KNOXVILLE, Tenn. — In 2022, Vickie Maish's brother and mother died. Her brother died early in the year due to COVID-19 and after his death, her mother, Sarah Whillock's health deteriorated.
"We actually stayed at the hospital more than we did at home, just about," Maish said.
Whillock died in May. After her death, Vicki Maish got a bill from American Physician Partners of Tennessee for $7,899.
"Even though she's gone, I still want good standings for her," Maish said. "I still wanted to take care of her debts."
Maish is one of the viewers who contacted 10News after seeing part of a recent "Billed by Surprise" series. She said she realized Medicare patients should not be billed after visits to the emergency room.
After working with United Healthcare, her Medicare Advantage carrier, APP of Tennessee was able to resolve the surprise bills and she did not need to pay them.
Similarly, Don Cameron contacted 10News about his mother — Farris. She got a bill for $1,168 from APP of Tennessee. Ilene Reinhart also got a bill for $1,161.
In an email to 10News about these bills, APP of Tennessee responded to each of these cases.
In Cameron's case, APP of Tennessee said "Medicare was never billed because the patient never sent the necessary information to us to bill Medicare on her behalf."
For Reinhart's case, APP of Tennessee said the claim was initially denied by Medicare, but her insurance company re-submitted the claim.
Neither person should need to pay the surprise medical bills.
"In all three cases, our billing company's actions were accurate and legitimate," said Tracy Young, a spokesperson for APP of Tennessee, in an email. "Patients are informed at least three times over a course of 120 days minimum prior to being sent to collections, which is within our right."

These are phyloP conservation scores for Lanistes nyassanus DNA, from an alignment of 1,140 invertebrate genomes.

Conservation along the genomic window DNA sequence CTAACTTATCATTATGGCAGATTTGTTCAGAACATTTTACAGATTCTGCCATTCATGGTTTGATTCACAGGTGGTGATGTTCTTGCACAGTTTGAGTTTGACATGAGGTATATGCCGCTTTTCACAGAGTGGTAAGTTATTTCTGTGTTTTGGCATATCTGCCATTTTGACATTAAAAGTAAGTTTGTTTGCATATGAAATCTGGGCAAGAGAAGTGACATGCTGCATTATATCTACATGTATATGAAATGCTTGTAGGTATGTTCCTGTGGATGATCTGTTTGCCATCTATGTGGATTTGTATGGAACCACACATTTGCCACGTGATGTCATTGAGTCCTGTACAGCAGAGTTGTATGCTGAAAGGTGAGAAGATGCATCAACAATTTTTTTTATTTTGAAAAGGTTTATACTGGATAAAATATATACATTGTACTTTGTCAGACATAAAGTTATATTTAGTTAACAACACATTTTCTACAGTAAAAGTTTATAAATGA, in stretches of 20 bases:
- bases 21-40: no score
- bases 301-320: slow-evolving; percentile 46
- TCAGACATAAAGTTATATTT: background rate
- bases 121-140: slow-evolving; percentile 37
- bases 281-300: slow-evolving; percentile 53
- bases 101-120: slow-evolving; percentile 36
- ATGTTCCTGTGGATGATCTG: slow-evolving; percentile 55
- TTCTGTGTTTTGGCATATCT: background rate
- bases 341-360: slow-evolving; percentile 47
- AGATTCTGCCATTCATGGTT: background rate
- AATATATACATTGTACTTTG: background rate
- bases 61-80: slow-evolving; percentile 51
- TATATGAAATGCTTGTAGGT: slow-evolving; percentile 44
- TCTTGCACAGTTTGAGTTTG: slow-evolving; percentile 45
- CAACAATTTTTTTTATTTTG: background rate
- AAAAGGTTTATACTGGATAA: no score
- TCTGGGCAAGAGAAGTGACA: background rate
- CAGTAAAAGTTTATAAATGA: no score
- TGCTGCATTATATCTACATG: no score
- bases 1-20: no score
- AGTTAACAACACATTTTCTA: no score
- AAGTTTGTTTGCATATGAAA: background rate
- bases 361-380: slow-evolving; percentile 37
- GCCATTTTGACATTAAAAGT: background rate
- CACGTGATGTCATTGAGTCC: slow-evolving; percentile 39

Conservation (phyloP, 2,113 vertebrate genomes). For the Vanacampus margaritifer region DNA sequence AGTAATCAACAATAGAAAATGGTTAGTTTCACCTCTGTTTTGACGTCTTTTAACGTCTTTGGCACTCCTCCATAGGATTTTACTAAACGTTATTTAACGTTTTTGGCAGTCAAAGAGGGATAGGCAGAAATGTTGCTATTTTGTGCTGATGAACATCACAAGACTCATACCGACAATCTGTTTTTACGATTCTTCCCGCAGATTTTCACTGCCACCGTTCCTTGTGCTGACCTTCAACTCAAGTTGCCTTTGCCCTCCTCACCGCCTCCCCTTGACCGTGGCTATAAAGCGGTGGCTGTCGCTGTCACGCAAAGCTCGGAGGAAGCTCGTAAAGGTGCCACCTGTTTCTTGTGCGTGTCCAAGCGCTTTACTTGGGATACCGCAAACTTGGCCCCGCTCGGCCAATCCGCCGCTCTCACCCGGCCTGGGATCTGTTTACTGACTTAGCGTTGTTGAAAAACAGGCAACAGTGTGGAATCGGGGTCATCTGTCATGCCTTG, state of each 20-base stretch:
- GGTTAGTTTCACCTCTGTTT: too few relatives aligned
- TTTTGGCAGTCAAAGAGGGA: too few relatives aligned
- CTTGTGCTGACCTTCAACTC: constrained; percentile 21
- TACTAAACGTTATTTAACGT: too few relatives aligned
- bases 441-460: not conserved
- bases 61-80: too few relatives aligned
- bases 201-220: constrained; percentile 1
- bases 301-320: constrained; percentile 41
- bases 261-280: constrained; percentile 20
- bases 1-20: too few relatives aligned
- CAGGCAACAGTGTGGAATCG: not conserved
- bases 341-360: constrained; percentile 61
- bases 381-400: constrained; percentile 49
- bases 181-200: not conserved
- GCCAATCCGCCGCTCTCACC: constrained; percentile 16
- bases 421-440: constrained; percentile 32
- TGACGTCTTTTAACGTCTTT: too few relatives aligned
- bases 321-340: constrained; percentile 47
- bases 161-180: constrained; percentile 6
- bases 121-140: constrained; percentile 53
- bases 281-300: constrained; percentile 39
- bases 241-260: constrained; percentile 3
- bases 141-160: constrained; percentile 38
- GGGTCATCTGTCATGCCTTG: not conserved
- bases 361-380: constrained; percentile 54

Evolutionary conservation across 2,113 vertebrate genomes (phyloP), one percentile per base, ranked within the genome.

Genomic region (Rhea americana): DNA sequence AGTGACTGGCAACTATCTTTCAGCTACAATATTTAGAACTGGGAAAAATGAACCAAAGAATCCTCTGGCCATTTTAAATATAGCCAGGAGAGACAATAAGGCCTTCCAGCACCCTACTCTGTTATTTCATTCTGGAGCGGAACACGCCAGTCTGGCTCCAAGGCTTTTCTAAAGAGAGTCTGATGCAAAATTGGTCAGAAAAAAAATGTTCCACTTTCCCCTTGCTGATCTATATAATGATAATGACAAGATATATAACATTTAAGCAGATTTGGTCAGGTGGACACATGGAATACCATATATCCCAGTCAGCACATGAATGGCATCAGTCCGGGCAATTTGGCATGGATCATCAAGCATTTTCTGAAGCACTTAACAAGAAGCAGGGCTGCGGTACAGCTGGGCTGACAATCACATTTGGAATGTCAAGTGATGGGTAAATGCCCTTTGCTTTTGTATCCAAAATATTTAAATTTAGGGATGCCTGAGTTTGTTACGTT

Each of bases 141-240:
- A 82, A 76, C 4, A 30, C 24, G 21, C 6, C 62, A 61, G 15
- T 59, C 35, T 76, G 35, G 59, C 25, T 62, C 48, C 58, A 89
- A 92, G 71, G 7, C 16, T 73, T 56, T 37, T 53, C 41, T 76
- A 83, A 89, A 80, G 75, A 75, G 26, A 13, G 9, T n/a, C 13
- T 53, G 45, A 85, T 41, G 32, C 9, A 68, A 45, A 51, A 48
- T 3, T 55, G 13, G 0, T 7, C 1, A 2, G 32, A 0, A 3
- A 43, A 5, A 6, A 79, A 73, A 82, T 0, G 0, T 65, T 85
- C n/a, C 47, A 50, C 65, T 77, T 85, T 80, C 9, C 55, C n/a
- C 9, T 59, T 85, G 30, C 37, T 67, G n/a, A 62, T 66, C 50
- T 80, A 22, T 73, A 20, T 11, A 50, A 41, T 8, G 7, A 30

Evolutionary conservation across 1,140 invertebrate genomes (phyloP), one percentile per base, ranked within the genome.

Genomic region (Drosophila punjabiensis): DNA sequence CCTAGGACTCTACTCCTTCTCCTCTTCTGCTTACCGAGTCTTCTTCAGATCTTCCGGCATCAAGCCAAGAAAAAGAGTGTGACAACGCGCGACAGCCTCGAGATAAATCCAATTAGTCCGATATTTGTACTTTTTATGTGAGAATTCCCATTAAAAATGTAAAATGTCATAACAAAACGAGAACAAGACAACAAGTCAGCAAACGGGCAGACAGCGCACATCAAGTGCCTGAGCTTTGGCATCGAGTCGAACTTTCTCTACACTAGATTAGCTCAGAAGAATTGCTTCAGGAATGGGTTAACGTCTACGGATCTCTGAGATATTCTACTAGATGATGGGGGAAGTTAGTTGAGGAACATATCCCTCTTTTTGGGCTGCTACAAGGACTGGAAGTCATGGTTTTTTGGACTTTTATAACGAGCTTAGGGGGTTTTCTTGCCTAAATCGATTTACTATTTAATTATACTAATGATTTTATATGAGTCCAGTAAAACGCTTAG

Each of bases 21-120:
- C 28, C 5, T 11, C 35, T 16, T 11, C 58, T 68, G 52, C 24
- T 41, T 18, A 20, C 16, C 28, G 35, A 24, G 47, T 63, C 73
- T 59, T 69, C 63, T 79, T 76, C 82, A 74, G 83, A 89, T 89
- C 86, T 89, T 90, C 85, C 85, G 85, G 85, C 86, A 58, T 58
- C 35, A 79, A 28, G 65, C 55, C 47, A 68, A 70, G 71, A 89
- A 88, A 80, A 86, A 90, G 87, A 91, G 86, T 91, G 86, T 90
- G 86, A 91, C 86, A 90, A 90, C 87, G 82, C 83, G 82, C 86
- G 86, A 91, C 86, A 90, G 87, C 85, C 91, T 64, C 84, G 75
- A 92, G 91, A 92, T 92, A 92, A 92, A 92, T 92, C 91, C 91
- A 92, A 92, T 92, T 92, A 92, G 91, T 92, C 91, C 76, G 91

Bill Maddox, a medical billing and bankruptcy attorney, said this can happen if the healthcare provider isn't billing correctly, and has the wrong information about the patient.
He said insurance companies and the provider should work together to resolve these disputes.
"Sometimes it just takes some pushing back to make sure everything's coded correctly," Maddox said. "Just because someone says you owe it doesn't mean you owe it."
He cautions people against just paying bills if they get them. He said people should ask for written proof that they actually owe money if they receive a surprise medical bill. They should also immediately check their credit. If a company reports that someone hasn't paid a bill, regardless of whether they actually owed it, it could affect their credit.
If their credit is impacted, people should contact a lawyer. They should also reach out for help if they receive Medicare since Medicare patients should not be billed directly.
WBIR is looking into how hospitals bill their patients. Hospitals in Tennessee are required to publish a list of standard charges for items and services they provide.
Patients can report surprises in their medical bills. Sometimes they’re from errors the hospitals make: a procedure that should’ve been preauthorized but isn’t, the hospital billed the wrong code or they incorrectly classified a procedure.
If you get a bill and see something wrong, contact the hospitals and the insurance company. If they don’t help solve your problem — contact us at: email@example.com, to see if we can help.
The Tennessee Department of Commerce and Insurance offers mediation, regulates insurance and can take action when they discover situations unfair to consumers. To file a complaint, they ask you to visit their website or call 1-800-342-4029.